A phobia is a psychiatric disorder in which the patient suffers a lasting, irrational fear precipitated by a harmless object or situation. A patient with a phobia experiences intense anxiety upon exposure to the trigger and may experience anticipatory anxiety as well. Patients with phobias may be aware that their fear is irrational, but may nonetheless find it overwhelming or even disabling. Phobias which develop in childhood, such as a fear of bees or of thunder, are frequently outgrown, while phobias that develop in adulthood may be longer lasting. Nonetheless, about one-fifth of all phobias resolve without treatment.

Phobias are the most common psychiatric disorder, experienced at some time by as much as 10 percent of the population, and are found with slightly greater frequency in women than in men. Patients may be troubled by more than one phobia.

Symptoms of Phobias

Patients with phobias experience extreme anxiety or even terror upon exposure to trigger object or situation. Fear may even develop when the trigger is discussed or observed as a two-dimensional image. The emotional and physical symptoms adult patients with phobias experience when confronted with the objects or situations they fear are similar to those experienced during anxiety or panic attacks. The difference is that, in the case of patients with phobias, the precipitating factor is constant and known.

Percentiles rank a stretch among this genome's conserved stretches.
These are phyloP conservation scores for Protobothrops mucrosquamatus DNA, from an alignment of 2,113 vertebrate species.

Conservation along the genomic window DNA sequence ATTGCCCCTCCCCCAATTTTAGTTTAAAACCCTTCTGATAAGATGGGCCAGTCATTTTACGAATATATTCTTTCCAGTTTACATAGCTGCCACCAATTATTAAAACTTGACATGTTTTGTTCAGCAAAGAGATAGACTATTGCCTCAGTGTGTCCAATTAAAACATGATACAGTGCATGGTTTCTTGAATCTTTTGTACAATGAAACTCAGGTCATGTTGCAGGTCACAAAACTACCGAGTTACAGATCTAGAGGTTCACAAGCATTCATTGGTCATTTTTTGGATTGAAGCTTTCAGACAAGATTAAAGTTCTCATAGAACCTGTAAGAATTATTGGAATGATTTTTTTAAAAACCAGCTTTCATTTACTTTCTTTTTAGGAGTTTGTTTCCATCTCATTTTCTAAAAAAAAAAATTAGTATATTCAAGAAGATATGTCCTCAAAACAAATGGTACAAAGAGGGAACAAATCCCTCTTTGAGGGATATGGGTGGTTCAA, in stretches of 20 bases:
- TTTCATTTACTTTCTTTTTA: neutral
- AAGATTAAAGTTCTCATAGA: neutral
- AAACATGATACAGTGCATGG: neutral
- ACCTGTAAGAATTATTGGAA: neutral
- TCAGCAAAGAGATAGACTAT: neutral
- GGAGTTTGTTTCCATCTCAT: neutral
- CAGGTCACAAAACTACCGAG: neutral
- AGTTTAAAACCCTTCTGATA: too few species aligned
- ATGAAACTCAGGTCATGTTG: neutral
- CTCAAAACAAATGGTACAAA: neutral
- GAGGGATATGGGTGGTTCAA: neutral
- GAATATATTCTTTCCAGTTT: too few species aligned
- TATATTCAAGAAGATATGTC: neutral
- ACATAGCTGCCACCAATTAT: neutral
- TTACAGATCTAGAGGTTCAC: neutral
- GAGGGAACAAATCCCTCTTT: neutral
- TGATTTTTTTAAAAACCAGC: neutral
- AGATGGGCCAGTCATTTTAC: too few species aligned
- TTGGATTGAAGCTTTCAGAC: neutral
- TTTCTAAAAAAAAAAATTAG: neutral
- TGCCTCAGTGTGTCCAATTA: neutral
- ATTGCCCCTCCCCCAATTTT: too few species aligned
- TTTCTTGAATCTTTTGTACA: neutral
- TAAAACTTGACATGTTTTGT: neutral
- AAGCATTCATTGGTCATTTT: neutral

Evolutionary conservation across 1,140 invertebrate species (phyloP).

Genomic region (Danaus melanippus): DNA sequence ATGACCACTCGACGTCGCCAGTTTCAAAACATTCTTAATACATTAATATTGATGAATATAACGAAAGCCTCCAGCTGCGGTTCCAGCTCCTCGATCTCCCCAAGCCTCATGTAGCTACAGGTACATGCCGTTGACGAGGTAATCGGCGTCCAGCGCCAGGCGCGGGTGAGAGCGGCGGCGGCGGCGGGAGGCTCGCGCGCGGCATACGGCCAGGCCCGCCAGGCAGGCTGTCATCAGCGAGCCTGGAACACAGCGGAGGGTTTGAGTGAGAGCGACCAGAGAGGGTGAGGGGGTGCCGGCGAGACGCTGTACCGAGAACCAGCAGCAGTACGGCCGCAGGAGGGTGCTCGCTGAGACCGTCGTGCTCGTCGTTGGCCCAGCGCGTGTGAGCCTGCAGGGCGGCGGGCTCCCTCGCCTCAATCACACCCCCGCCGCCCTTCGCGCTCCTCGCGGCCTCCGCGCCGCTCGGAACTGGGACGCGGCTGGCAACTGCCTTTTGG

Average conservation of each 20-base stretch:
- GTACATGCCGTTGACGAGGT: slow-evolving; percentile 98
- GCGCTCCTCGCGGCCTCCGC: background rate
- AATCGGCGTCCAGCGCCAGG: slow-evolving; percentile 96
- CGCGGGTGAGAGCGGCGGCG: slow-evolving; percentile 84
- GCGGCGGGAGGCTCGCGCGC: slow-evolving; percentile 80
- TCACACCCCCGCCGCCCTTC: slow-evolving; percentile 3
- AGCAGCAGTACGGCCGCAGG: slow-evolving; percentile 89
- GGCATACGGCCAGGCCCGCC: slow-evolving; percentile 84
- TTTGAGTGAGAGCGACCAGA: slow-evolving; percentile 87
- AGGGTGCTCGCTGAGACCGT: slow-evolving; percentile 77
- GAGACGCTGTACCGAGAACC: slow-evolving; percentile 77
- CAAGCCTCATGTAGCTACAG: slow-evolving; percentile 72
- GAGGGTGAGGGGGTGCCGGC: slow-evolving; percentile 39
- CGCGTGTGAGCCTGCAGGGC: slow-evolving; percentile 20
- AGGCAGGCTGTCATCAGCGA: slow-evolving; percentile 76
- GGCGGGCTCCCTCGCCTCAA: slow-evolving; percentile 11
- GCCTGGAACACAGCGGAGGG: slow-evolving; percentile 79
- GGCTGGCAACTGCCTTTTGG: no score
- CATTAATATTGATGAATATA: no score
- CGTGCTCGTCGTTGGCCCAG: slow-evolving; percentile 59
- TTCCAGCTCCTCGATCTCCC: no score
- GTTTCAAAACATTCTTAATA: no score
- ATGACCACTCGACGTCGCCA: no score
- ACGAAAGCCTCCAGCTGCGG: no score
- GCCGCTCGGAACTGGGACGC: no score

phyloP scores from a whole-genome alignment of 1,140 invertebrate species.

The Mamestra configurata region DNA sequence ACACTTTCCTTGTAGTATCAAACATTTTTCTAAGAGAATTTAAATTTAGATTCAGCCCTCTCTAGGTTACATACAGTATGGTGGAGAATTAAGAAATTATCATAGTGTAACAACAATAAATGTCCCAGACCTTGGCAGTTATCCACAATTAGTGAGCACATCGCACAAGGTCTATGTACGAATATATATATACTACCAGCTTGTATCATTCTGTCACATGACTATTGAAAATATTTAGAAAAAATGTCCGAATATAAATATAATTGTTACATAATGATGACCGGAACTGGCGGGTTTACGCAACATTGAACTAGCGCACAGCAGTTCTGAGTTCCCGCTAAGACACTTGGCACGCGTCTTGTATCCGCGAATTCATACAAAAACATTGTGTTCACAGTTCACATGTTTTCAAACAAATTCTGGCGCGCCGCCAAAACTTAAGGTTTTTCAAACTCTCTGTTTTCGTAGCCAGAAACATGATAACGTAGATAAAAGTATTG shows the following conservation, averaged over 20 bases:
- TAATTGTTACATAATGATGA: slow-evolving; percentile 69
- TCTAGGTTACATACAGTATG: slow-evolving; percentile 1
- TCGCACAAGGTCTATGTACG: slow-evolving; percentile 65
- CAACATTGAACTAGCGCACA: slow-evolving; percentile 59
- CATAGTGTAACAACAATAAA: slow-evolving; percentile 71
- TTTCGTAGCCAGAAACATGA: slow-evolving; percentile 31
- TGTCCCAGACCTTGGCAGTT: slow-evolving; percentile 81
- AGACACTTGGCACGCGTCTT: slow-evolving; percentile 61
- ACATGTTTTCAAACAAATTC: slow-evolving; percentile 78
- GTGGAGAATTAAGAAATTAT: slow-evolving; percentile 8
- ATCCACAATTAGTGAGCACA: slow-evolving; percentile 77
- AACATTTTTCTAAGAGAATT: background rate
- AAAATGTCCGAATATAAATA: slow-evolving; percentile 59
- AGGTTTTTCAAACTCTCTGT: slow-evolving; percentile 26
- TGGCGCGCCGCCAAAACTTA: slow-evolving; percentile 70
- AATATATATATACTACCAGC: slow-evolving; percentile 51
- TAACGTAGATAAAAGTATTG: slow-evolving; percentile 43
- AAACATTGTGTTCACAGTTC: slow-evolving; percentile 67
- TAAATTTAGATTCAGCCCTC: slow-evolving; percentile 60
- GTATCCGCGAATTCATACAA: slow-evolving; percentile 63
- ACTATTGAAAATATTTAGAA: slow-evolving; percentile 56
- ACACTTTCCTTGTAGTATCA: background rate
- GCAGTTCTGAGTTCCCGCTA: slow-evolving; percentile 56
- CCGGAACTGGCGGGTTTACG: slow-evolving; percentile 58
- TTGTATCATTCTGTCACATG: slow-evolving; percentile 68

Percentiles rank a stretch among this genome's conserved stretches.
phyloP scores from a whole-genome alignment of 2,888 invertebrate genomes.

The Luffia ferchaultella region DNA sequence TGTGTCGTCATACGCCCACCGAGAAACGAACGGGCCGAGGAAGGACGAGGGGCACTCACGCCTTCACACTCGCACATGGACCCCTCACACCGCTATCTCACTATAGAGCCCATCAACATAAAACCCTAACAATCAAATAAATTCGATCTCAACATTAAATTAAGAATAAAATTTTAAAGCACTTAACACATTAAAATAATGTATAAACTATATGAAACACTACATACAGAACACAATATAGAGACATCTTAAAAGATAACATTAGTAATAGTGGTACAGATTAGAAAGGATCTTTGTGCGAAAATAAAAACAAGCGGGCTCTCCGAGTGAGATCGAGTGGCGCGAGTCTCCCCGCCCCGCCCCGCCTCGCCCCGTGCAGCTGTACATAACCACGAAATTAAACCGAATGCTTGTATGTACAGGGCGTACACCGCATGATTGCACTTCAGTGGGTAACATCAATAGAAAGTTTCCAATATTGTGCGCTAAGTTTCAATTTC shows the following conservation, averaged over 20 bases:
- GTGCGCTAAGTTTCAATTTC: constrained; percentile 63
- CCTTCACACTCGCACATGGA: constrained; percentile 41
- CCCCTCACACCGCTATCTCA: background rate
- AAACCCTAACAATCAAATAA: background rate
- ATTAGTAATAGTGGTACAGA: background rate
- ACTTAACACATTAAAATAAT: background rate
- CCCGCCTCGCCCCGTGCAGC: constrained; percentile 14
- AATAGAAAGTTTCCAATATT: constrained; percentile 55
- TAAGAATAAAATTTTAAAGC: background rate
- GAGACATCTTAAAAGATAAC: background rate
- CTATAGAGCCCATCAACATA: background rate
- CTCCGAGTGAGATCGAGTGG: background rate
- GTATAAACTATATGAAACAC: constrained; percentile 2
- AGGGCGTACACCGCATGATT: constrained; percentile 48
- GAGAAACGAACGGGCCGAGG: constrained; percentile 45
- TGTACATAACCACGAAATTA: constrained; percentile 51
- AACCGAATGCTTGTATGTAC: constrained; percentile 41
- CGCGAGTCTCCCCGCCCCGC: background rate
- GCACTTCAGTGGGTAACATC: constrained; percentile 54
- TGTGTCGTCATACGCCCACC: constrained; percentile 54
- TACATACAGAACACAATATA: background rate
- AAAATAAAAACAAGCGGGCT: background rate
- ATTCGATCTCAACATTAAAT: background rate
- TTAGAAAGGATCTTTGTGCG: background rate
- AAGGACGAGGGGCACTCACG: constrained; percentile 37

Symptoms of phobias include:

  • Feelings of horror or dread
  • Desire to escape
  • Sweating, chills, tachycardia
  • Shortness of breath or chest pain
  • Gastrointestinal distress
  • Dizziness or lightheadedness
  • Inability to function normally

Children with phobias may express their fear differently than adults, either by crying, clinging to adults, or having tantrums.

Common Types of Phobias

It is possible to have a phobia based on anything, but some of the more common ones include:

  • Animal phobias, such as fear of dogs, spiders, snakes, birds, cats or rodents
  • Situational phobias, such as fear of closed in spaces (claustrophobia)
  • Fear of activities, such as flying or entering a tunnel
  • Fear of social interactions or public speaking
  • Fear of natural phenomena, such as storms, earthquakes or floods
  • Fear of bodily invasion by injections, dental work or surgery
  • Specific idiosyncratic fears, such as fear of clowns, nuns, or computers

Treatment of Phobias

Whether a particular phobia requires treatment depends on how severe the problem is and whether it interferes with the patient's everyday life. Many people have phobias that rarely bother them and therefore never have to be treated. Sometimes a particular fear, such as a fear of flying, is not troublesome until the patient is suddenly expected to travel extensively to meet the requirements of a new job and the phobia becomes crippling.

Whenever a phobia intrudes on daily life, employment or relationships, it should be therapeutically addressed. Certain medications, usually tranquilizers and antidepressants, can be helpful in addressing the terrible anxiety patients with phobias experience. There are also several types of psychotherapy that have been found to assist in overcoming phobias. These include: cognitive behavioral therapy, desensitization, flooding, graded exposure and biofeedback. Support groups are also often helpful.

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